Race morning I was pumped! Today was the day and I felt great! The Blue Mountains are so picturesque I was running slow enough to appreciate it, stopping for selfies at beautiful lookouts like The Three Sisters and Wentworth falls. 15km in and I was feeling ok but starting to get a bit sore. My husband and daughter were there cheering me on, he has since told me when he saw me at this point he didn’t expect I’d go much further. Well after a little pit stop at 17km, my unrelenting stubbornness and tenacity kicked in and I enjoyed the next 11km the most out of the whole day.
I was feeling good and running well. The checkpoint at 28km was the decision point on whether I’d continue, as the course dropped into the valley here and the only real way out was to finish. I was tired and sore but it was a beautiful day, inspiring people surrounded me and I was not a quitter!! Bring it on!
The dirt road that winds down into and then up the valley from the 28km mark to about 45km was really tough, it was not what I expected and it seemed to go forever. I enjoyed watching the kilometres tick past on my watch, keeping morale up, I knew every step I took was one step closer to the finish line, I didn’t need to go fast, I just needed to put one foot in front of the other. The tracking on my watch was my evidence that yes, I was actually moving, yes I had actually covered that distance on my own 2 feet, and if I just keep it going 1 step at a time I would get there!
At 40km in, my watch battery died, I then put some music in to keep me going, you know that song by TKay Maidza “Stomp your feet like a Brontosaurus” well, that’s exactly what I did. Until my phone died at 45km.
At this point it had just gotten dark, and cold, and windy. I was by myself on single track through the forest with an inadequate head torch with no music or a watch (those steps aren’t even counting!!). By this stage I was hurting, emotionally I was in a hole, all by myself. But, only 5km to go, 1 foot in front of the other, left right left right that is all it’s going to take, don’t stop, just relentless forward motion, doesn’t matter if it’s slow, just keep moving. This was my mantra.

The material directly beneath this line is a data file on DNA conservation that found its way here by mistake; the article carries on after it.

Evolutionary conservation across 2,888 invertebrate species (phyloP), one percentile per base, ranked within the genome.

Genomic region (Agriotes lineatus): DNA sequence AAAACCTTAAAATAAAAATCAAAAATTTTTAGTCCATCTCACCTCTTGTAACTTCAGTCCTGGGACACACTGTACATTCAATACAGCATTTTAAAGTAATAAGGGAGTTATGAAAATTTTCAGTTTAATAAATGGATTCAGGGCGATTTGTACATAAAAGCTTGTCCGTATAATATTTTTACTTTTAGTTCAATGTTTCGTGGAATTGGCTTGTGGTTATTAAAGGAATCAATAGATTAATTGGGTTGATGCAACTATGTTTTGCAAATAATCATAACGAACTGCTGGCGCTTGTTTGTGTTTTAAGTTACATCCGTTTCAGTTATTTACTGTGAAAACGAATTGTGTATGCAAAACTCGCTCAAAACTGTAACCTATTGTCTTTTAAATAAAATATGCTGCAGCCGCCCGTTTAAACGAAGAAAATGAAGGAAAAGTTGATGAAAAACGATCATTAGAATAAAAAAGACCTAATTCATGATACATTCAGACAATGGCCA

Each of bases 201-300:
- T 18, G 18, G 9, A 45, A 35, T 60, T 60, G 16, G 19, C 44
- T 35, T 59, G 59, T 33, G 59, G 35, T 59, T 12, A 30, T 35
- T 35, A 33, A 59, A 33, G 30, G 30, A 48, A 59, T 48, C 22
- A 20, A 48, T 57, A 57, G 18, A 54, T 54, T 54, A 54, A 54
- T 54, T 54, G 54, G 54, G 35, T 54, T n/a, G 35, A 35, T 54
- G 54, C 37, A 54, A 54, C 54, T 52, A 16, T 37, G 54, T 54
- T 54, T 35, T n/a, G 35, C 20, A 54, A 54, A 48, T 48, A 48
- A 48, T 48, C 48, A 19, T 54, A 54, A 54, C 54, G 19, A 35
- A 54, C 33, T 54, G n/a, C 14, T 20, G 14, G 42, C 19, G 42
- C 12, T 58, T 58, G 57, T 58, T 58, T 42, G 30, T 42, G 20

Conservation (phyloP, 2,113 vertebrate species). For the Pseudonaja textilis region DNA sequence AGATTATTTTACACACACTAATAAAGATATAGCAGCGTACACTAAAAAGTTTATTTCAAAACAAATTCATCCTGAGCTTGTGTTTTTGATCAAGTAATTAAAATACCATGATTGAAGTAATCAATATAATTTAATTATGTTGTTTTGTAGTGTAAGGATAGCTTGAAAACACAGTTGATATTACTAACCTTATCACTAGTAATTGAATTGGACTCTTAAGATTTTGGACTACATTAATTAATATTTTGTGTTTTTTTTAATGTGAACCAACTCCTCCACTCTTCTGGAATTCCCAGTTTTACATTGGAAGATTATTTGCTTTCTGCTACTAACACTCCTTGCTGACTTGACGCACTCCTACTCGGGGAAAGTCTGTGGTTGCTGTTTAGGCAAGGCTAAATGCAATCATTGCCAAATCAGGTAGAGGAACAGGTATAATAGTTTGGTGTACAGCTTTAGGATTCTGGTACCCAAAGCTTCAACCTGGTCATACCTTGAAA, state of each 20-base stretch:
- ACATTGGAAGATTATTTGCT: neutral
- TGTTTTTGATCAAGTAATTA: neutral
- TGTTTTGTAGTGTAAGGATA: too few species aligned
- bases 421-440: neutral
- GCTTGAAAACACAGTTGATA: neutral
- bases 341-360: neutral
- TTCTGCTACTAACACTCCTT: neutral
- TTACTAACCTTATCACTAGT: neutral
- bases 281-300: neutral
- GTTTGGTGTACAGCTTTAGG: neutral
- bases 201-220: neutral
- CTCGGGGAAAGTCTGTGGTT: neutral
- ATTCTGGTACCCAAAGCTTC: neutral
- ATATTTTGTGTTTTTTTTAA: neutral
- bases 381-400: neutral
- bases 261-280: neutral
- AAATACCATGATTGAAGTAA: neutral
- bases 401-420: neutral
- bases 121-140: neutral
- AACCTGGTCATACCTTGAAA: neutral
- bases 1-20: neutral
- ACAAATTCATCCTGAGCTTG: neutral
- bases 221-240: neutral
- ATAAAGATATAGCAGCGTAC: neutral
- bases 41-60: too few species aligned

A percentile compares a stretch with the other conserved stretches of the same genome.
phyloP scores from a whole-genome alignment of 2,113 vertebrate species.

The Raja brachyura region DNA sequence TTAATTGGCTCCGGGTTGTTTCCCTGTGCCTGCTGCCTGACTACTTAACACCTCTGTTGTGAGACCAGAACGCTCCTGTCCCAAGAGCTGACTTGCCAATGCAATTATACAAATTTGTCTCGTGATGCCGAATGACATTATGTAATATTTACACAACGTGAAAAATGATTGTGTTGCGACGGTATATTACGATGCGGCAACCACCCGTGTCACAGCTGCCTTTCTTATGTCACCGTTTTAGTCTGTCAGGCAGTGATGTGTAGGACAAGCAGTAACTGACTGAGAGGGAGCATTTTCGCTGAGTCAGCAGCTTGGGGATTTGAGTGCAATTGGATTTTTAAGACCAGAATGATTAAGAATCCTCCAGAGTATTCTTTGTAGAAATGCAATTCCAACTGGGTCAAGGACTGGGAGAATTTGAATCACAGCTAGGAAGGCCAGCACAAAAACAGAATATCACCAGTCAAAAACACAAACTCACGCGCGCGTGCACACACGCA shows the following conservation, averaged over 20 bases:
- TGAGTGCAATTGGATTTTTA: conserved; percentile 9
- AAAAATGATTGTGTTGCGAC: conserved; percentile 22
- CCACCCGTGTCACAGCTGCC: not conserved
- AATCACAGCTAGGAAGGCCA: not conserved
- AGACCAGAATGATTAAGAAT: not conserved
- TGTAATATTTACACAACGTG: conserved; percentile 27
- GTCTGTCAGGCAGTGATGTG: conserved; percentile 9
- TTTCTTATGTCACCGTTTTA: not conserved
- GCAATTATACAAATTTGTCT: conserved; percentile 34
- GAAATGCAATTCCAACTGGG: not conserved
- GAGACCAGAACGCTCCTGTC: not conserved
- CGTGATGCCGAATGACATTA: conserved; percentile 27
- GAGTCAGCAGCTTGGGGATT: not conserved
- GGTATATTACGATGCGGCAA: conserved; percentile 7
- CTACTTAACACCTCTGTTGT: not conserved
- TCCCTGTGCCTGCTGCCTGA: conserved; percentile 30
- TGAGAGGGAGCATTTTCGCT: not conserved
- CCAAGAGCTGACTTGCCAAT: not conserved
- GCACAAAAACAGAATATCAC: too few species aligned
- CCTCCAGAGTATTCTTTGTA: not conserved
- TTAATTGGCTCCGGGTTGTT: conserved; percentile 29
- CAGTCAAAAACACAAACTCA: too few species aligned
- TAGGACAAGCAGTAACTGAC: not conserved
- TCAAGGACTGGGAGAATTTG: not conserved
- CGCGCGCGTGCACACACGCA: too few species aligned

The race finishes with 951 steps up the Furber stairs…sadistic race organisers. By this point my legs were jelly and everything hurt. It took me half an hour to get up those damn stairs, dodging other people’s vomit, pulling myself up using the handrail and safety fences.
It is about 200m from the top of the Furber stairs to the finish line, when I got to the top some lovely lady told me “You’ve done it, well done, you are going to finish!” I was overcome with emotion, I was crying so hard I couldn’t breathe I had to brace myself on a rock and calm down before I could finish the race. Every step of that last 200m I remember. I was so proud, so tired, so happy, so overwhelmed by the crowd, so pained from pushing through injury and so fulfilled that I was about to achieve my goal.
My daughter and husband gave me a big hug as I crossed the finish line; I burst into tears again. It was over. I did it.
Reflecting now, the rollercoaster ride to my first ultramarathon was an emotional and physical challenge. I grew as an athlete, although mental strength got me across the line, the months of hard work I did beforehand meant I was conditioned enough to make it possible.
I grew as a mother, finally taking the time for myself after breastfeeding and demonstrating to my daughter how to strive towards a goal and be fit and healthy. I grew as a person, listening to my body, actually working out the difference between discomfort and pain, asking for help, dedicating myself to a pretty big goal and seeing it through. I am so grateful for the journey and for everyone and everything that helped me.
See you in the Blue Mountains for my next ultramarathon, the UTA50 in 2019!
- Shoes: Altra Superior 2
- Bra: Lululemon Enlite Bra
- Nutrition: Infinit custom electrolyte blend
- Pack: Ultimate Direction PB Adventure Vest
- Body Glide
- Ice Cream